Don Hildebrand feared the worst for his son when he clicked on the television Tuesday and saw the city of Port-au-Prince lying in ruins.

Don Hildebrand feared the worst for his son when he clicked on the television Tuesday and saw the city of Port-au-Prince lying in ruins.

It had been a little more than a week since he had gone on a motorcycle trip across Haiti with his son Kurt Hildebrand, a 32-year-old South Medford High School grad who has been a relief worker there for the past three years.

"When I saw what was on TV, my boss told me to leave work and head home," Don said. "I was done for the day."

It wasn't until 3 the next morning that Don and his wife, Donna, heard from their son. He had made it to the U.S. Embassy and managed to score a quick phone call to tell his parents he had survived.

"He sounded very fragile," Don said. "He had seen a lot of bodies in the street."

Kurt journeyed to Haiti hoping to help the impoverished population deal with the harshness of daily life in the tiny country.

He works as the country director for the Mennonite Central Committee in Port-au-Prince. The city was ground zero for Tuesday's 7.0-magnitude earthquake that has reportedly killed up to 50,000 people.

Kurt instantly fell in love with the Haitian people and their culture, his father said.

He "enjoys being in their company," Don said. "They are a poor people, but very friendly to visitors. They simply try to make the best out of their bad situation."

For Kurt, the idea of living a simple existence in one of the world's poorest countries was appealing.

"Kurt is the kind of guy who doesn't need a lot of stuff," his father said. "For him, less is more."

Not only did he survive the quake without injury, he sidestepped a potential tragedy. Just a few months before the earthquake, he moved out of a four-story apartment building and into his company office.

The apartment was rented to a couple who worked with the relief agency. Once the quake hit, the apartment was leveled.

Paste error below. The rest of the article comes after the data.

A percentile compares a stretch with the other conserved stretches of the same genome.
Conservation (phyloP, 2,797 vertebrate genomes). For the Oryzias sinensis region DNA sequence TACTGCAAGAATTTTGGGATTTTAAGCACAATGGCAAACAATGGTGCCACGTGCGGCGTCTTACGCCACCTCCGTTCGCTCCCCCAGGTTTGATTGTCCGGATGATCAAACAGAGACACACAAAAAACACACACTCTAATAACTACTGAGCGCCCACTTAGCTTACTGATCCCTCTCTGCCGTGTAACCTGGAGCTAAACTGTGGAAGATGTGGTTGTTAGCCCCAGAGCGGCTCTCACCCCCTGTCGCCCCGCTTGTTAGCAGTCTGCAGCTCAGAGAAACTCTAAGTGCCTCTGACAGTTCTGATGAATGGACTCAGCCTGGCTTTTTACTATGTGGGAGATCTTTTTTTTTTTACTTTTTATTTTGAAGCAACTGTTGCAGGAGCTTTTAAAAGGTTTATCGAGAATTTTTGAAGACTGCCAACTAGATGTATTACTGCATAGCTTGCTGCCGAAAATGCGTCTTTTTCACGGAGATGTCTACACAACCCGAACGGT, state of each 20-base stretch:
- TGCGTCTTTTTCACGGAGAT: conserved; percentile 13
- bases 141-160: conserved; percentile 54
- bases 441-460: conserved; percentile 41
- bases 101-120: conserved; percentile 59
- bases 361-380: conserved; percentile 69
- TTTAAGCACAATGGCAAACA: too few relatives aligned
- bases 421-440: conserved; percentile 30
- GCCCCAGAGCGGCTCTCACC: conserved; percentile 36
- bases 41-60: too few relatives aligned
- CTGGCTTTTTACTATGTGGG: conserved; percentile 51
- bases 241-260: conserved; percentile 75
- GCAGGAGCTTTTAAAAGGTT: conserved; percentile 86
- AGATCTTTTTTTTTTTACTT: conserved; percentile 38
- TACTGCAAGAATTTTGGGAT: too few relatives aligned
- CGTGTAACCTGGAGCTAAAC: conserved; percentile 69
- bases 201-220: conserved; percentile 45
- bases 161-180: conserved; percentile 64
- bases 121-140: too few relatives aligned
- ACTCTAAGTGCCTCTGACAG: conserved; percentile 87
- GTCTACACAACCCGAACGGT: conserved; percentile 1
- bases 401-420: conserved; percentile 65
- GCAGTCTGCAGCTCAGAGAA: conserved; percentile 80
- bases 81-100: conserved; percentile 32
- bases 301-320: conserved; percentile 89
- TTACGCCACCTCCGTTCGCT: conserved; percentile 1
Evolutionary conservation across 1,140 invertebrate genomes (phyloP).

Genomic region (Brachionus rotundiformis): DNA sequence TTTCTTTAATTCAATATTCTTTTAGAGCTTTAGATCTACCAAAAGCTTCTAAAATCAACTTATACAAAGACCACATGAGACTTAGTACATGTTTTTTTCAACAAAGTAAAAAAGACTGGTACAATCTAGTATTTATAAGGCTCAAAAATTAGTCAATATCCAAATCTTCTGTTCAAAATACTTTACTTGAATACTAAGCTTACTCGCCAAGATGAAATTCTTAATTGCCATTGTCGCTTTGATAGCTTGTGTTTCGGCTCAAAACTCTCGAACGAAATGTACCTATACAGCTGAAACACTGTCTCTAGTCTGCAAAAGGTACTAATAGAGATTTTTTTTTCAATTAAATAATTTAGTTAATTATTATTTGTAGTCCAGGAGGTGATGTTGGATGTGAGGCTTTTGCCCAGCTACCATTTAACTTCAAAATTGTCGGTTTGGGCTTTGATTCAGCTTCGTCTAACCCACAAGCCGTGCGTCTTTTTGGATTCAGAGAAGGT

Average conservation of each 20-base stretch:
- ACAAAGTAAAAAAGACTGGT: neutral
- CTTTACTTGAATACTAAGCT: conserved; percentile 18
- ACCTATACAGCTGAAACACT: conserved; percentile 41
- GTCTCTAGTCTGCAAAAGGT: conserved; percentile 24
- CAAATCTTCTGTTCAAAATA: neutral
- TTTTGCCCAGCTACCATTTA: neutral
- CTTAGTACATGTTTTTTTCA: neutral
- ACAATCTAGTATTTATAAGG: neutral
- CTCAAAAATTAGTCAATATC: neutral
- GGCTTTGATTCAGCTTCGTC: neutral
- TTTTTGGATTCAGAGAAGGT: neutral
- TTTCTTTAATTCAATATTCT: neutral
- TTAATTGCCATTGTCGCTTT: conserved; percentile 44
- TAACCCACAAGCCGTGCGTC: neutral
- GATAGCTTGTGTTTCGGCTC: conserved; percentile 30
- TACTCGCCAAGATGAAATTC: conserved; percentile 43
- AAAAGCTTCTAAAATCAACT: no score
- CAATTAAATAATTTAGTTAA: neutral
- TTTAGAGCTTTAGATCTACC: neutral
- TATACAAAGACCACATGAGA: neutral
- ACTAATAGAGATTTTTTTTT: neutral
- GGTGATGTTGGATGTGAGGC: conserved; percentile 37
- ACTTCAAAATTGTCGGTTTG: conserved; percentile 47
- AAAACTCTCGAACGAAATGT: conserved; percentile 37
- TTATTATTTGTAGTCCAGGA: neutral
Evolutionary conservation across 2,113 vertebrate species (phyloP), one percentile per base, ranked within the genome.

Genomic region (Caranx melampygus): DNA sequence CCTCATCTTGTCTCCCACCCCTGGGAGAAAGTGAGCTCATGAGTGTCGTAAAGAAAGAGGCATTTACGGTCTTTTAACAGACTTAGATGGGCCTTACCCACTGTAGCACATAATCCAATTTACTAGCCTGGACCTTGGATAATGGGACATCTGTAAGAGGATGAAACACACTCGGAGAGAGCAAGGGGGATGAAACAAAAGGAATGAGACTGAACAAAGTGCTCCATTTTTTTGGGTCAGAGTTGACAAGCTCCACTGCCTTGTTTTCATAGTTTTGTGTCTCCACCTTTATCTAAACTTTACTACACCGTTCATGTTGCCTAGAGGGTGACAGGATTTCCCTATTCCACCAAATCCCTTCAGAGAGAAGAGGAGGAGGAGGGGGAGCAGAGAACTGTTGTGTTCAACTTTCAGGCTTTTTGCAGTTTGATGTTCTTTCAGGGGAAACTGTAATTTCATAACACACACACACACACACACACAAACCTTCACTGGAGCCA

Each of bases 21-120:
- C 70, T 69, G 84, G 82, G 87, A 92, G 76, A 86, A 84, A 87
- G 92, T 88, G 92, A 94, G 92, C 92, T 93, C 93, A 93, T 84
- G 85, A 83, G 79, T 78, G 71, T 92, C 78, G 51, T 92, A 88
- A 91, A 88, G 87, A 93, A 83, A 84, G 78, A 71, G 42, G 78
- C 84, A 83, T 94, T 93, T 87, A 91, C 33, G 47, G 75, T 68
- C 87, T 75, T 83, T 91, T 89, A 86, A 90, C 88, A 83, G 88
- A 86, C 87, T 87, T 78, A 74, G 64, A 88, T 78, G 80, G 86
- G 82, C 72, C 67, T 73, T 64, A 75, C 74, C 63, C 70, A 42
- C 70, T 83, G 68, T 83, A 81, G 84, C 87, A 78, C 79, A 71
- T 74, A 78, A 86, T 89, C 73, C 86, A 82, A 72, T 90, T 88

The couple survived the collapse and have returned to Portland, Don said.

"They rode that building down four stories," he said. "It was a miracle they made it out."

Meanwhile, Kurt embarked on a frantic search of Port-au-Prince to find his fellow co-workers.

"He is now working with an organization that will bring in satellite phones to help open communication in the area," Don said.

During the motorcycle trip, Don noticed the fragility of the Haitian infrastructure.

"Many of those buildings we saw were simple concrete structures that were not reinforced," he said. "There is no way they could have survived an earthquake. If fact, much of the population lives in stick homes that probably fared better than the buildings."

The Hildebrands are looking forward to hearing from their son more often in the coming weeks, as relief aid workers establish communication lines in the devastated country.

Kurt has decided to remain in Haiti for the next five years, working hard to help build a better life for the people whose suffering increased tremendously in the past week.

A fund has been set up at the Rogue Valley Manor, where Don works as the director of pastoral services.

Checks can be written to the Rogue Valley Manor Foundation. The donation can be mailed to or dropped off at the Manor at 1200 Mira Mar Avenue, Medford, OR 97504.

Enclose a memo in the envelope that indicates the donation is for the MCC Haiti Earthquake fund.

Reach reporter Chris Conrad at 541-776-4471; or e-mail cconrad@mailtribune.com.